Students discuss value of EL terms

This year, about 120 students will participate in one of Allegheny’s six experiential learning (EL) seminars. However, some have wondered if the educational value is worth the monetary cost.

EL seminars are educational courses run primarily through the Office of International Programs and Services in ACCEL. The seminars are considered graded courses and are conducted by one or two professors who schedule the trip around a central, often interdisciplinary theme. For example, this year’s course, “Turkey: Meeting Place of East and West, combines religious studies and geology.

The prices of experiential learning trips, while varying primarily by location and itinerary, have generally increased little.

“I’ve looked at the numbers, and by and large, I would say there has not been a significant increase [in price],” said Eric Boynton, one of two instructors leading this year’s seminar in Turkey. “The increase has been, for the most part, inflationary and due to increases in travel.”

One exception remains in this year’s seminar to Italy. This year, the program has increased to $6200. According to Jenny Kawata, director of the Office of International Programs and Services, the increase comes from an added three days to the course’s itinerary.

Because students must fund the trips themselves, they are encouraged to meet with the Office of Financial Aid to construct payment plans.

Natalie Curtis, ’12, said that she would like to travel abroad but doesn’t know if she’ll be able to financially.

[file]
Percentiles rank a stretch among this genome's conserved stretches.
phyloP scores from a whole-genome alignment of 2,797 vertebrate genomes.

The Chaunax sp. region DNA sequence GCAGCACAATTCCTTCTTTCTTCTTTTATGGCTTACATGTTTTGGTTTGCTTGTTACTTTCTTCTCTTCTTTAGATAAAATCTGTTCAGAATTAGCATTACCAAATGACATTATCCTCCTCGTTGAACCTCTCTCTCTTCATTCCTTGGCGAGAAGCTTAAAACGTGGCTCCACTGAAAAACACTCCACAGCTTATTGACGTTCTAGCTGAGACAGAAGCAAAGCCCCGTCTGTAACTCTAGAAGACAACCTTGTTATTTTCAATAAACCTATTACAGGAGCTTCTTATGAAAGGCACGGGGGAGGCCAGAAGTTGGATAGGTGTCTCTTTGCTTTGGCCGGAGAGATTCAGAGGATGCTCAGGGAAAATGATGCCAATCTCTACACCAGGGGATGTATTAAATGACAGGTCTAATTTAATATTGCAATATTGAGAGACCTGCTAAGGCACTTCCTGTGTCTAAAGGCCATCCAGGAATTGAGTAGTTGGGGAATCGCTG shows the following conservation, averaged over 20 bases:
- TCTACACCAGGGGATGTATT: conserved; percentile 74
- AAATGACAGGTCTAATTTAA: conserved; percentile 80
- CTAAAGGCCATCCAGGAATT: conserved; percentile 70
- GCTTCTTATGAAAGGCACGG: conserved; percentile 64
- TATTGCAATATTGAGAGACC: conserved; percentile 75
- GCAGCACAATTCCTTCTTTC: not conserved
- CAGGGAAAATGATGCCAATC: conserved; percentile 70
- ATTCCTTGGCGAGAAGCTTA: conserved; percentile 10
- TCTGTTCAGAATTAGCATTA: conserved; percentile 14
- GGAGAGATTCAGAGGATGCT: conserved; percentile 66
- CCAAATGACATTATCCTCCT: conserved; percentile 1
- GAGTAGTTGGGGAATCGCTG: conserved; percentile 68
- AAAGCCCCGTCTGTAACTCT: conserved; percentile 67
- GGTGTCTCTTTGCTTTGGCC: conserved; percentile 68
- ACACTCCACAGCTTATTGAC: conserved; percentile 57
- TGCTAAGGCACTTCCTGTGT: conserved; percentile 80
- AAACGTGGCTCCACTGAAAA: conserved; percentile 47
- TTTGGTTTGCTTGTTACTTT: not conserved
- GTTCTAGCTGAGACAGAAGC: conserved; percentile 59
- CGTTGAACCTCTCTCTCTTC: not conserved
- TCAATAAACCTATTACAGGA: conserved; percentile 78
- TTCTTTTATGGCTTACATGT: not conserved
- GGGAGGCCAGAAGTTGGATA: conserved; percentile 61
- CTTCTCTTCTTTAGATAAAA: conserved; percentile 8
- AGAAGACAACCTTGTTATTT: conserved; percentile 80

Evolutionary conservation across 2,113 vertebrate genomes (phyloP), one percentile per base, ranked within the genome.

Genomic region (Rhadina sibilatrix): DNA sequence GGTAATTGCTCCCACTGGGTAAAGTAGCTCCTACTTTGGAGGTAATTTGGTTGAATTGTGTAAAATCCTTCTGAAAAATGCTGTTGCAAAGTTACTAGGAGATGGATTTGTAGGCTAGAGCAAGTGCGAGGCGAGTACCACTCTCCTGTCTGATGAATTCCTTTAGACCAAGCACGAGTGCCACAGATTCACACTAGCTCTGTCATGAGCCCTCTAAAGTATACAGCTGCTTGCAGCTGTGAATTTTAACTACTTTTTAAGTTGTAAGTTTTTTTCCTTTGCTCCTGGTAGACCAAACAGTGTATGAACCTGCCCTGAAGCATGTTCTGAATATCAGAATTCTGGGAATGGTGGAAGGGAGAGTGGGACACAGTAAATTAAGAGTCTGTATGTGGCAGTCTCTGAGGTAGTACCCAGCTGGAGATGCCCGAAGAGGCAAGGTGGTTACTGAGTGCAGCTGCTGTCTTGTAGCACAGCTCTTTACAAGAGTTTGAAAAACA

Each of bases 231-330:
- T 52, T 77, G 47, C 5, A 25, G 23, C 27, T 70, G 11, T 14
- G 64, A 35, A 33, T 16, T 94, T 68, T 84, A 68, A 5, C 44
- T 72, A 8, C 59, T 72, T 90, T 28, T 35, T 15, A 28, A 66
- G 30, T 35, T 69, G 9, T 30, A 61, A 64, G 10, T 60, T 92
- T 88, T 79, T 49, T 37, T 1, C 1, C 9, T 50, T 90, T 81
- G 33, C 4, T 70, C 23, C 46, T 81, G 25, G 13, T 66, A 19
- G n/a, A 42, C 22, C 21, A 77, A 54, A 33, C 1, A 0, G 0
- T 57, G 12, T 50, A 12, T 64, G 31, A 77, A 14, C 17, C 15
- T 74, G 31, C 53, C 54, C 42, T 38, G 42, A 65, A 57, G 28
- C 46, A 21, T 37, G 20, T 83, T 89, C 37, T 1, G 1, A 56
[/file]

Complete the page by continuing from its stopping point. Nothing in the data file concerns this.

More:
“I’ve talked to some people who have gone before and the payment plan doesn’t seem to be convenient,” she said. “I don’t think the scholarships are as grand as they seem.”

While minor increases have arisen across the board, many students and faculty agree that the educational and personal value of the trips far outweighs the actual financial costs.

“You can read texts, and you can talk about different ways of viewing the world, but it’s a really different thing to experience how those ideas are lived out,” Boynton said. “If you take those ideas and read them in the places where they were generated, those texts take on a meaning and brightness they wouldn’t have otherwise.”

Last year, Maggie Hanafin, ‘13, participated in an EL seminar to Israel.

“The trip seemed really expensive at first, but it was a once-in-a-lifetime experience. It really gives students a different experience than they would traditionally get through a travel agency,” Hanafin said.

Annie Rosean, ’12, wanted to participate in the EL seminar in Greece but was discouraged by the price.

“It’s too expensive for me,” she said. “I’m still looking into it, but I don’t know if I want to tack on those extra loans to everything I have at Allegheny.”